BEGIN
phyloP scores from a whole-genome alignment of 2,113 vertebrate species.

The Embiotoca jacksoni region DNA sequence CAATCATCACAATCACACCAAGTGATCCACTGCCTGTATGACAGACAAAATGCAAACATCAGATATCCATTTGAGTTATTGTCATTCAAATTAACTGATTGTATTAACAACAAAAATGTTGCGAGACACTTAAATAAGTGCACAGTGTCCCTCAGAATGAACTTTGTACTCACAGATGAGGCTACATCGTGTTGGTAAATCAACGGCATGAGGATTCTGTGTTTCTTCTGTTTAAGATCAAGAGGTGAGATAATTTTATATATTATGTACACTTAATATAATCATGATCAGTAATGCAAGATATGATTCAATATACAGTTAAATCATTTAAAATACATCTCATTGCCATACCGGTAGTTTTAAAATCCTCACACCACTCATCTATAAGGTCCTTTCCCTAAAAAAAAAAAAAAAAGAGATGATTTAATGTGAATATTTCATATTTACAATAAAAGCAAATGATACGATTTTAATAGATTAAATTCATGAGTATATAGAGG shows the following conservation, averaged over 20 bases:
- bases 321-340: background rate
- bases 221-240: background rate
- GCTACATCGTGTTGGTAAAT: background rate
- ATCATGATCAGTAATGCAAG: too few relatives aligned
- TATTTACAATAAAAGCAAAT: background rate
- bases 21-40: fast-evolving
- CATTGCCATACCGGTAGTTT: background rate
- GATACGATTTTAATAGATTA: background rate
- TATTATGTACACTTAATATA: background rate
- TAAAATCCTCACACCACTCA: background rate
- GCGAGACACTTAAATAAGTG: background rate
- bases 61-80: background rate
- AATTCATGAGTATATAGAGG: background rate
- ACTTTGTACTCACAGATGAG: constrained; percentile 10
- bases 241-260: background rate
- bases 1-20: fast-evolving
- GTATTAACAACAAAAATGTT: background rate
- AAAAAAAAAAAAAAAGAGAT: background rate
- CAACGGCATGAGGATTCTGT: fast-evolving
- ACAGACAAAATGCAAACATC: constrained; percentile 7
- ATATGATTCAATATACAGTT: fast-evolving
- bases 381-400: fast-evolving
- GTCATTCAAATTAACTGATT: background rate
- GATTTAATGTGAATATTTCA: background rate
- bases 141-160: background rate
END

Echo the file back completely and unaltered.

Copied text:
phyloP scores from a whole-genome alignment of 2,113 vertebrate species.

The Embiotoca jacksoni region DNA sequence CAATCATCACAATCACACCAAGTGATCCACTGCCTGTATGACAGACAAAATGCAAACATCAGATATCCATTTGAGTTATTGTCATTCAAATTAACTGATTGTATTAACAACAAAAATGTTGCGAGACACTTAAATAAGTGCACAGTGTCCCTCAGAATGAACTTTGTACTCACAGATGAGGCTACATCGTGTTGGTAAATCAACGGCATGAGGATTCTGTGTTTCTTCTGTTTAAGATCAAGAGGTGAGATAATTTTATATATTATGTACACTTAATATAATCATGATCAGTAATGCAAGATATGATTCAATATACAGTTAAATCATTTAAAATACATCTCATTGCCATACCGGTAGTTTTAAAATCCTCACACCACTCATCTATAAGGTCCTTTCCCTAAAAAAAAAAAAAAAAGAGATGATTTAATGTGAATATTTCATATTTACAATAAAAGCAAATGATACGATTTTAATAGATTAAATTCATGAGTATATAGAGG shows the following conservation, averaged over 20 bases:
- bases 321-340: background rate
- bases 221-240: background rate
- GCTACATCGTGTTGGTAAAT: background rate
- ATCATGATCAGTAATGCAAG: too few relatives aligned
- TATTTACAATAAAAGCAAAT: background rate
- bases 21-40: fast-evolving
- CATTGCCATACCGGTAGTTT: background rate
- GATACGATTTTAATAGATTA: background rate
- TATTATGTACACTTAATATA: background rate
- TAAAATCCTCACACCACTCA: background rate
- GCGAGACACTTAAATAAGTG: background rate
- bases 61-80: background rate
- AATTCATGAGTATATAGAGG: background rate
- ACTTTGTACTCACAGATGAG: constrained; percentile 10
- bases 241-260: background rate
- bases 1-20: fast-evolving
- GTATTAACAACAAAAATGTT: background rate
- AAAAAAAAAAAAAAAGAGAT: background rate
- CAACGGCATGAGGATTCTGT: fast-evolving
- ACAGACAAAATGCAAACATC: constrained; percentile 7
- ATATGATTCAATATACAGTT: fast-evolving
- bases 381-400: fast-evolving
- GTCATTCAAATTAACTGATT: background rate
- GATTTAATGTGAATATTTCA: background rate
- bases 141-160: background rate